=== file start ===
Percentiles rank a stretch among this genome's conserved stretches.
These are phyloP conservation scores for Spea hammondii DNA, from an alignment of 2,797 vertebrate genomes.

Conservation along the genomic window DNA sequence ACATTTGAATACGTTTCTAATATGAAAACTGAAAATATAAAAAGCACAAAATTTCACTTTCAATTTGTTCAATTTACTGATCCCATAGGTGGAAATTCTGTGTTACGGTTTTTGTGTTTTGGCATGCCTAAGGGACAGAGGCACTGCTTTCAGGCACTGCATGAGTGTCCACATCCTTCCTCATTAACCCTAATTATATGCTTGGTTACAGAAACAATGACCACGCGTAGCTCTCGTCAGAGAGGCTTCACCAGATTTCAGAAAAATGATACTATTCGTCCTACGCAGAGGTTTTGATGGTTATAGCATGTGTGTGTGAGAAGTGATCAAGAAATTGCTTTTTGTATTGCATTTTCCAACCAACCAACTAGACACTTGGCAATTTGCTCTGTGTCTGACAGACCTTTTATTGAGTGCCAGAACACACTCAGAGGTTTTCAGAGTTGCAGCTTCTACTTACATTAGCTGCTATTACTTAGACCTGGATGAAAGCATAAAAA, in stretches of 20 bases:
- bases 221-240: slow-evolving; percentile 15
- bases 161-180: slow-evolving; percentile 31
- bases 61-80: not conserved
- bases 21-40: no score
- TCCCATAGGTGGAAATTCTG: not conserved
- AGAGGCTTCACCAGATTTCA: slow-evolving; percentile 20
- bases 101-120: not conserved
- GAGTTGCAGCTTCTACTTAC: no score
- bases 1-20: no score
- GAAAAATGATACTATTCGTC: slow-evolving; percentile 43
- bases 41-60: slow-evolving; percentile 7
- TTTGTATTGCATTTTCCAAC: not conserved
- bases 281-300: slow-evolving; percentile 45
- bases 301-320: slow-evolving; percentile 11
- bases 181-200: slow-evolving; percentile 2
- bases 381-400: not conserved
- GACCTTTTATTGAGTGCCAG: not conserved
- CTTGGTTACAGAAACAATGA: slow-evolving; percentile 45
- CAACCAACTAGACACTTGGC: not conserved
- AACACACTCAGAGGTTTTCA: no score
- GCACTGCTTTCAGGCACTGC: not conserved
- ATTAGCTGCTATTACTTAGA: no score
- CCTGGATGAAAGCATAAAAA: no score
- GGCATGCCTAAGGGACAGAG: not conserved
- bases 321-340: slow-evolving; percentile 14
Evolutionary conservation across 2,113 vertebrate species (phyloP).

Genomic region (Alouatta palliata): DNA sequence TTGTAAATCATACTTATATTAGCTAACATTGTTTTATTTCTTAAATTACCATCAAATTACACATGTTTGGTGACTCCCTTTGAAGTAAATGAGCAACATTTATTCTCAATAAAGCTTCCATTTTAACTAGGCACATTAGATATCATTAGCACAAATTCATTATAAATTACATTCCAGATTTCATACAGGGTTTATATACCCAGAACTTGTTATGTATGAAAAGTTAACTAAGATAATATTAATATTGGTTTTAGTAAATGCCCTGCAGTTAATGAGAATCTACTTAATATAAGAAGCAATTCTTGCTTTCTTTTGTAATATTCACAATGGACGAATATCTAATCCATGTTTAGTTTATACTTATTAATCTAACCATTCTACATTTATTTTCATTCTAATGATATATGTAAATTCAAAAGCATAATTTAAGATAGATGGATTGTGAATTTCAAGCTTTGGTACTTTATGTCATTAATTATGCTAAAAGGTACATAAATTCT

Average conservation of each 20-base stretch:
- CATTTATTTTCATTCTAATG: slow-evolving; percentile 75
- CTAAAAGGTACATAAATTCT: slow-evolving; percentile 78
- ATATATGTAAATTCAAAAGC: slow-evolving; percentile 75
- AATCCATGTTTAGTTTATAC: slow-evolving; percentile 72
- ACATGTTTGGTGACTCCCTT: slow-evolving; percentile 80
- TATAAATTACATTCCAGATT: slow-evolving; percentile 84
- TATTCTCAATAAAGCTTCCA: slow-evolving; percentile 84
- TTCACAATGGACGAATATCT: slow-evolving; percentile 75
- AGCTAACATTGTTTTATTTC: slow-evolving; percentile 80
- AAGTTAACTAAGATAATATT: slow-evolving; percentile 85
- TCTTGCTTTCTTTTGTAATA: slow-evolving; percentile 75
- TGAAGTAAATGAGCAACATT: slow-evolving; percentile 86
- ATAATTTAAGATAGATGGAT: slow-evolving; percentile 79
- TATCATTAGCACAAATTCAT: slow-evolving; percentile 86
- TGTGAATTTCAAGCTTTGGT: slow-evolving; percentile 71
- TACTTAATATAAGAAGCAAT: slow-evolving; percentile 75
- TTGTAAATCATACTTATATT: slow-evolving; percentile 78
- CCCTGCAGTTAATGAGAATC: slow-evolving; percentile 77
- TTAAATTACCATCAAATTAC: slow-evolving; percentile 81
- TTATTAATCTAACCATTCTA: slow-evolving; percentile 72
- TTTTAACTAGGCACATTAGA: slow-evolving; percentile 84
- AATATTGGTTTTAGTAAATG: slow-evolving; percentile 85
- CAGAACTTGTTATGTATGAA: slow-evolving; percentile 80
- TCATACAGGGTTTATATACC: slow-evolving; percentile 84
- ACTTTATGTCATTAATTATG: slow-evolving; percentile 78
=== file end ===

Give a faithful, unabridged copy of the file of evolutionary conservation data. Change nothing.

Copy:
Percentiles rank a stretch among this genome's conserved stretches.
These are phyloP conservation scores for Spea hammondii DNA, from an alignment of 2,797 vertebrate genomes.

Conservation along the genomic window DNA sequence ACATTTGAATACGTTTCTAATATGAAAACTGAAAATATAAAAAGCACAAAATTTCACTTTCAATTTGTTCAATTTACTGATCCCATAGGTGGAAATTCTGTGTTACGGTTTTTGTGTTTTGGCATGCCTAAGGGACAGAGGCACTGCTTTCAGGCACTGCATGAGTGTCCACATCCTTCCTCATTAACCCTAATTATATGCTTGGTTACAGAAACAATGACCACGCGTAGCTCTCGTCAGAGAGGCTTCACCAGATTTCAGAAAAATGATACTATTCGTCCTACGCAGAGGTTTTGATGGTTATAGCATGTGTGTGTGAGAAGTGATCAAGAAATTGCTTTTTGTATTGCATTTTCCAACCAACCAACTAGACACTTGGCAATTTGCTCTGTGTCTGACAGACCTTTTATTGAGTGCCAGAACACACTCAGAGGTTTTCAGAGTTGCAGCTTCTACTTACATTAGCTGCTATTACTTAGACCTGGATGAAAGCATAAAAA, in stretches of 20 bases:
- bases 221-240: slow-evolving; percentile 15
- bases 161-180: slow-evolving; percentile 31
- bases 61-80: not conserved
- bases 21-40: no score
- TCCCATAGGTGGAAATTCTG: not conserved
- AGAGGCTTCACCAGATTTCA: slow-evolving; percentile 20
- bases 101-120: not conserved
- GAGTTGCAGCTTCTACTTAC: no score
- bases 1-20: no score
- GAAAAATGATACTATTCGTC: slow-evolving; percentile 43
- bases 41-60: slow-evolving; percentile 7
- TTTGTATTGCATTTTCCAAC: not conserved
- bases 281-300: slow-evolving; percentile 45
- bases 301-320: slow-evolving; percentile 11
- bases 181-200: slow-evolving; percentile 2
- bases 381-400: not conserved
- GACCTTTTATTGAGTGCCAG: not conserved
- CTTGGTTACAGAAACAATGA: slow-evolving; percentile 45
- CAACCAACTAGACACTTGGC: not conserved
- AACACACTCAGAGGTTTTCA: no score
- GCACTGCTTTCAGGCACTGC: not conserved
- ATTAGCTGCTATTACTTAGA: no score
- CCTGGATGAAAGCATAAAAA: no score
- GGCATGCCTAAGGGACAGAG: not conserved
- bases 321-340: slow-evolving; percentile 14
Evolutionary conservation across 2,113 vertebrate species (phyloP).

Genomic region (Alouatta palliata): DNA sequence TTGTAAATCATACTTATATTAGCTAACATTGTTTTATTTCTTAAATTACCATCAAATTACACATGTTTGGTGACTCCCTTTGAAGTAAATGAGCAACATTTATTCTCAATAAAGCTTCCATTTTAACTAGGCACATTAGATATCATTAGCACAAATTCATTATAAATTACATTCCAGATTTCATACAGGGTTTATATACCCAGAACTTGTTATGTATGAAAAGTTAACTAAGATAATATTAATATTGGTTTTAGTAAATGCCCTGCAGTTAATGAGAATCTACTTAATATAAGAAGCAATTCTTGCTTTCTTTTGTAATATTCACAATGGACGAATATCTAATCCATGTTTAGTTTATACTTATTAATCTAACCATTCTACATTTATTTTCATTCTAATGATATATGTAAATTCAAAAGCATAATTTAAGATAGATGGATTGTGAATTTCAAGCTTTGGTACTTTATGTCATTAATTATGCTAAAAGGTACATAAATTCT

Average conservation of each 20-base stretch:
- CATTTATTTTCATTCTAATG: slow-evolving; percentile 75
- CTAAAAGGTACATAAATTCT: slow-evolving; percentile 78
- ATATATGTAAATTCAAAAGC: slow-evolving; percentile 75
- AATCCATGTTTAGTTTATAC: slow-evolving; percentile 72
- ACATGTTTGGTGACTCCCTT: slow-evolving; percentile 80
- TATAAATTACATTCCAGATT: slow-evolving; percentile 84
- TATTCTCAATAAAGCTTCCA: slow-evolving; percentile 84
- TTCACAATGGACGAATATCT: slow-evolving; percentile 75
- AGCTAACATTGTTTTATTTC: slow-evolving; percentile 80
- AAGTTAACTAAGATAATATT: slow-evolving; percentile 85
- TCTTGCTTTCTTTTGTAATA: slow-evolving; percentile 75
- TGAAGTAAATGAGCAACATT: slow-evolving; percentile 86
- ATAATTTAAGATAGATGGAT: slow-evolving; percentile 79
- TATCATTAGCACAAATTCAT: slow-evolving; percentile 86
- TGTGAATTTCAAGCTTTGGT: slow-evolving; percentile 71
- TACTTAATATAAGAAGCAAT: slow-evolving; percentile 75
- TTGTAAATCATACTTATATT: slow-evolving; percentile 78
- CCCTGCAGTTAATGAGAATC: slow-evolving; percentile 77
- TTAAATTACCATCAAATTAC: slow-evolving; percentile 81
- TTATTAATCTAACCATTCTA: slow-evolving; percentile 72
- TTTTAACTAGGCACATTAGA: slow-evolving; percentile 84
- AATATTGGTTTTAGTAAATG: slow-evolving; percentile 85
- CAGAACTTGTTATGTATGAA: slow-evolving; percentile 80
- TCATACAGGGTTTATATACC: slow-evolving; percentile 84
- ACTTTATGTCATTAATTATG: slow-evolving; percentile 78